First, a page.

29. Again : peacetime considerations play a huge part in determining what we buy. I did not imply that major modifications would be needed for a man of war to perform peacetime roles or that a man of war’s prime function is not to engage in combat.

    Escort work. First of all how many ships are to be escorted, over what distance and against what opposition? The RMN obviously can only have so many Lekius and LCS and there will be instances which don’t require a Lekiu or a LCS. Hence the need for ships which are cheaper to buy and operate and are less well armed to perform certain types of duties; the kind of duties any future corvettes will perform and duties which don’t require them to be as well armed as a Lekiu or an LCS.

    The requirement for a corvette type vessel was made about 2 decades before Lahad Dato based on limitations with the Vospers and the FACs. My definition of an FAC is something in the 400-600 tonne region. Anything larger and it becomes a corvette.

  30. Don’t confuse the vosper replacement requirements with the fac replacement. The fac replacement requirements only surfaced in the 2000’s

    Then tldm thought they would relinquish all littoral and near shore activities to Mmea. That’s why they wanted bigger ships to replace the fac. Then lahad datu came about, which forces tldm to rethink its commitments to littoral and near shore areas.

    Technically, all of the FACs were supposed to be replaced by the NGPV (27 vessel programme) but after the fiasco that was the Kedah class, the other 21 ship was scuttled. The Kasturi class SLEP was then mooted as some sort of a back up plan as they mooted the SGPV. The plan was still for RMN to withdraw from the littoral as these will be taken up by the MMEA. Lahad Datu only revealed that MMEA was not up to the job mostly because it was underfunded. As a result of Lahad Datu, the Marine police which was then supposed to roll back its forces was again given the task to control the sea border up to five kilometres from the coast. As MMEA is only getting six new patrol boats in the foreseeable future, the Navy plans remained at a stand still apart from the LCS which despite all the talk remained under threat from a budget under pressure.

  31. ……..,

    I’m not confused at all.

    Had 27 NGOPVs been ordered – as was planned – the FACs would have been replaced together with the Vospers. Plans were first made to replace them in the 1990’s, not the 2000’s, followed by a plan to upgrade with them with, amongst other things, a water jet and new missiles. The RMN was looking at an FAC replacement not because of the MMEA or plans to relinquish roles to them but for other reasons.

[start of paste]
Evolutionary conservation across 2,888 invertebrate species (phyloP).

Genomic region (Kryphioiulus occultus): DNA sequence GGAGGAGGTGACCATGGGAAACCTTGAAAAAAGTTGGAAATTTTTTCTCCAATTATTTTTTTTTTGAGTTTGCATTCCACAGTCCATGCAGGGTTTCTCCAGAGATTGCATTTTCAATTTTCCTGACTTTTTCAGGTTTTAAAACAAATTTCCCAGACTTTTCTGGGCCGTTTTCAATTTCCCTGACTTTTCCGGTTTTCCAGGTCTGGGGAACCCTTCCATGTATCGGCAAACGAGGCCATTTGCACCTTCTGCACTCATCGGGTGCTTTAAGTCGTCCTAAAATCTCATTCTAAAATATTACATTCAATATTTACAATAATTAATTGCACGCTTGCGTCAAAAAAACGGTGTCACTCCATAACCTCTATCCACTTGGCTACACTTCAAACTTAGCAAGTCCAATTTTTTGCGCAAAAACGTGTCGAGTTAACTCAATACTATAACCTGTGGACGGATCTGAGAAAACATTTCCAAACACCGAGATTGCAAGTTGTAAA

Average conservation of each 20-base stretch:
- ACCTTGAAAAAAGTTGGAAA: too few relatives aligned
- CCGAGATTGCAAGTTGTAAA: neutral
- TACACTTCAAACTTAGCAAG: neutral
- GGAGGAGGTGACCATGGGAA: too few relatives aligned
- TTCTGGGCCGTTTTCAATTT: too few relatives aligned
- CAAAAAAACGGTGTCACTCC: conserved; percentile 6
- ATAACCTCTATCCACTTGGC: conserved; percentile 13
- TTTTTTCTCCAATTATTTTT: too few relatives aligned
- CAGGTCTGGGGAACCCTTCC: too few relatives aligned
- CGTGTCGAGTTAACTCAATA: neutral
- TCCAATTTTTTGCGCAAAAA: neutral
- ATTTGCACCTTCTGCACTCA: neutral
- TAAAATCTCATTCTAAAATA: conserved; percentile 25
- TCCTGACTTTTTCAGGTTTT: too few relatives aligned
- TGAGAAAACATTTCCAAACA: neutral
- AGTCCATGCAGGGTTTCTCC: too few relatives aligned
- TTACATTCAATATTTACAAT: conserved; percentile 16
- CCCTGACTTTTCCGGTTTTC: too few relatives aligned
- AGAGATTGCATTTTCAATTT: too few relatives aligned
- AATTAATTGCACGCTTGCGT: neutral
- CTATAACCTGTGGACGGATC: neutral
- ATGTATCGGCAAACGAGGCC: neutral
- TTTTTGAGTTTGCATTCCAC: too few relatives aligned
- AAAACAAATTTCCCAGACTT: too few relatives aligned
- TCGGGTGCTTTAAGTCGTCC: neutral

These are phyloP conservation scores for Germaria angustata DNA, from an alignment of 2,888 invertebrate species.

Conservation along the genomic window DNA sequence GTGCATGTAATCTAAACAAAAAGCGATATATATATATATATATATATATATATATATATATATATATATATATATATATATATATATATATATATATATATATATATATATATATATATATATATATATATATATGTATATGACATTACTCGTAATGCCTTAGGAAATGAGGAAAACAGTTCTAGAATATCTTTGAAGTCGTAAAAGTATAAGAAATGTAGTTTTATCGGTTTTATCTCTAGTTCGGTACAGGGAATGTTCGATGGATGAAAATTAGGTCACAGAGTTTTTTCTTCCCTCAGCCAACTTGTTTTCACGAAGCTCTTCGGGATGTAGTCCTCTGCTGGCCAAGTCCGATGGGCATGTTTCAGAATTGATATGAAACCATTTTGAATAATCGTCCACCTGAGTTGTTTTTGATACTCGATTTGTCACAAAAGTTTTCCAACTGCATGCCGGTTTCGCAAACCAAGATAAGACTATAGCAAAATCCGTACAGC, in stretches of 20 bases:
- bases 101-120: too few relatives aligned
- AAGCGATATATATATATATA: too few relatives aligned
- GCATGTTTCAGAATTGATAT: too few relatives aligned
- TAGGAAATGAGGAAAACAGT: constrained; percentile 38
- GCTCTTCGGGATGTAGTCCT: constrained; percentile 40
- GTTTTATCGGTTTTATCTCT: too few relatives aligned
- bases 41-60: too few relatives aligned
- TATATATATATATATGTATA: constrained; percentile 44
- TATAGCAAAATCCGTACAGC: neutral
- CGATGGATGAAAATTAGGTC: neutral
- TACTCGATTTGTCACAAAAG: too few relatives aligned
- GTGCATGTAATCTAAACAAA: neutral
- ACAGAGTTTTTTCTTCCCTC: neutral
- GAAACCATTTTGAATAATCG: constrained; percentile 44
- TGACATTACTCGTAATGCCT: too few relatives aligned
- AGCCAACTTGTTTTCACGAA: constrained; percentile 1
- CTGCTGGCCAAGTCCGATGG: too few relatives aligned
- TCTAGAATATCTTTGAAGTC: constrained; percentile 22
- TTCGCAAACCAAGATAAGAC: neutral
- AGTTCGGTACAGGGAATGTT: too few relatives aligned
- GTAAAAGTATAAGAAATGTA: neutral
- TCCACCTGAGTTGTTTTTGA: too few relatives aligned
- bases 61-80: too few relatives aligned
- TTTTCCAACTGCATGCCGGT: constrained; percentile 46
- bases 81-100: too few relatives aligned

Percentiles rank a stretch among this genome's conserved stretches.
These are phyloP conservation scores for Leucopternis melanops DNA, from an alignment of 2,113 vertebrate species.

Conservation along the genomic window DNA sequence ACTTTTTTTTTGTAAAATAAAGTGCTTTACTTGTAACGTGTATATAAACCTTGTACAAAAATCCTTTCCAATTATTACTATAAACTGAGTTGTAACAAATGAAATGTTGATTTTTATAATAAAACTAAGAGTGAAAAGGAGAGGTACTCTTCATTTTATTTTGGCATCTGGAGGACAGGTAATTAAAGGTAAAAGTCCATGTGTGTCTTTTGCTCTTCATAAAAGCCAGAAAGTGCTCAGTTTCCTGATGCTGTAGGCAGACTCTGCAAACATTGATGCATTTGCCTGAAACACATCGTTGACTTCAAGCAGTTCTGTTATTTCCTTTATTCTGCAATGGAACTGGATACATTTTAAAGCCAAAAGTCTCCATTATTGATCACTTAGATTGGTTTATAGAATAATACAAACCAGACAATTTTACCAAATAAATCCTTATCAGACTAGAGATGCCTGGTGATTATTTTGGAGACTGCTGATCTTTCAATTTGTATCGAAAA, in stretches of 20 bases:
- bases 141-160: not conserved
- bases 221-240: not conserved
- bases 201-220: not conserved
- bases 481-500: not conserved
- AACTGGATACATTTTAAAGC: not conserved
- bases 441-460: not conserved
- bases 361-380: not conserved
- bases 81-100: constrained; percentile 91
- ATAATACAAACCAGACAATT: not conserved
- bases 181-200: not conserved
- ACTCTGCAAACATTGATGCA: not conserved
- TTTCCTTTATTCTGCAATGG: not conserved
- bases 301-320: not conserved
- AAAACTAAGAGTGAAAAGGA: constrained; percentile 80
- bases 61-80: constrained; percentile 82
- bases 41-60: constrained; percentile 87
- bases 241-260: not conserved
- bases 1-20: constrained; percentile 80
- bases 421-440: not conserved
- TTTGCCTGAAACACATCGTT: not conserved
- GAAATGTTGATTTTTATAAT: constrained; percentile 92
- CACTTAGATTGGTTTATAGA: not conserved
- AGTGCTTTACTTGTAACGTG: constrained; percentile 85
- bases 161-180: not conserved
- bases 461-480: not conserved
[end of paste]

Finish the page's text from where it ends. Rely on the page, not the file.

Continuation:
32. Water under the bridge but in a perfect world Amin Shah wouldn’t have buggered up the NGOPV programme and 27 ships or even less, would have been delivered. We would have had a long term relationship with a foreign yard, would have been able to progressively upgrade subsequent batches of the Kedah class based on a common design and the amount of local content would have been progressively increased.

    This would have benefited the Naval Dockyard and other local companies, the RMN and the taxpayer.

  33. But in a hindsight, if the ngpv programme was successful, tldm might not get their 6 asw frigates currently disguised as a “sgpv/lcs” programme.

    In all purposes, the gowinds is a frigate (in the classical term) and imo should not be seen as an extension of the kedah class opv. They should be named after legendary warriors, not states.

  34. ……,

    Had we stayed the course with the German Naval Group, we could have built subsequent batches based on a common design (the MEKO-A100) to perform various roles to replace both the Vospers and the FACs.

    In due course we could have gone for a larger Meko to do what we now intend to do with the Gowinds. The German Naval Group (Thyssen replaced HDW as the main player) submitted an design for the LCS programme bit things had gone so sour and the French had such strong backing that the Germans never stood a chance.

    The idea behind the NGOPV programme was sound, its execution was bugger all. The local industry didn’t benefit and the taxpayer and RMN got screwed.

  35. Damn that Amin Shah fellow. If wasnt 4 him the RMN would have been a major naval power in the SEA. The Indonesian wouldnt dare to lift a finger on the ambalat issue. BTW i still consider that any future conflict will involve the Indonesian…

Leave a Reply

Your email address will not be published.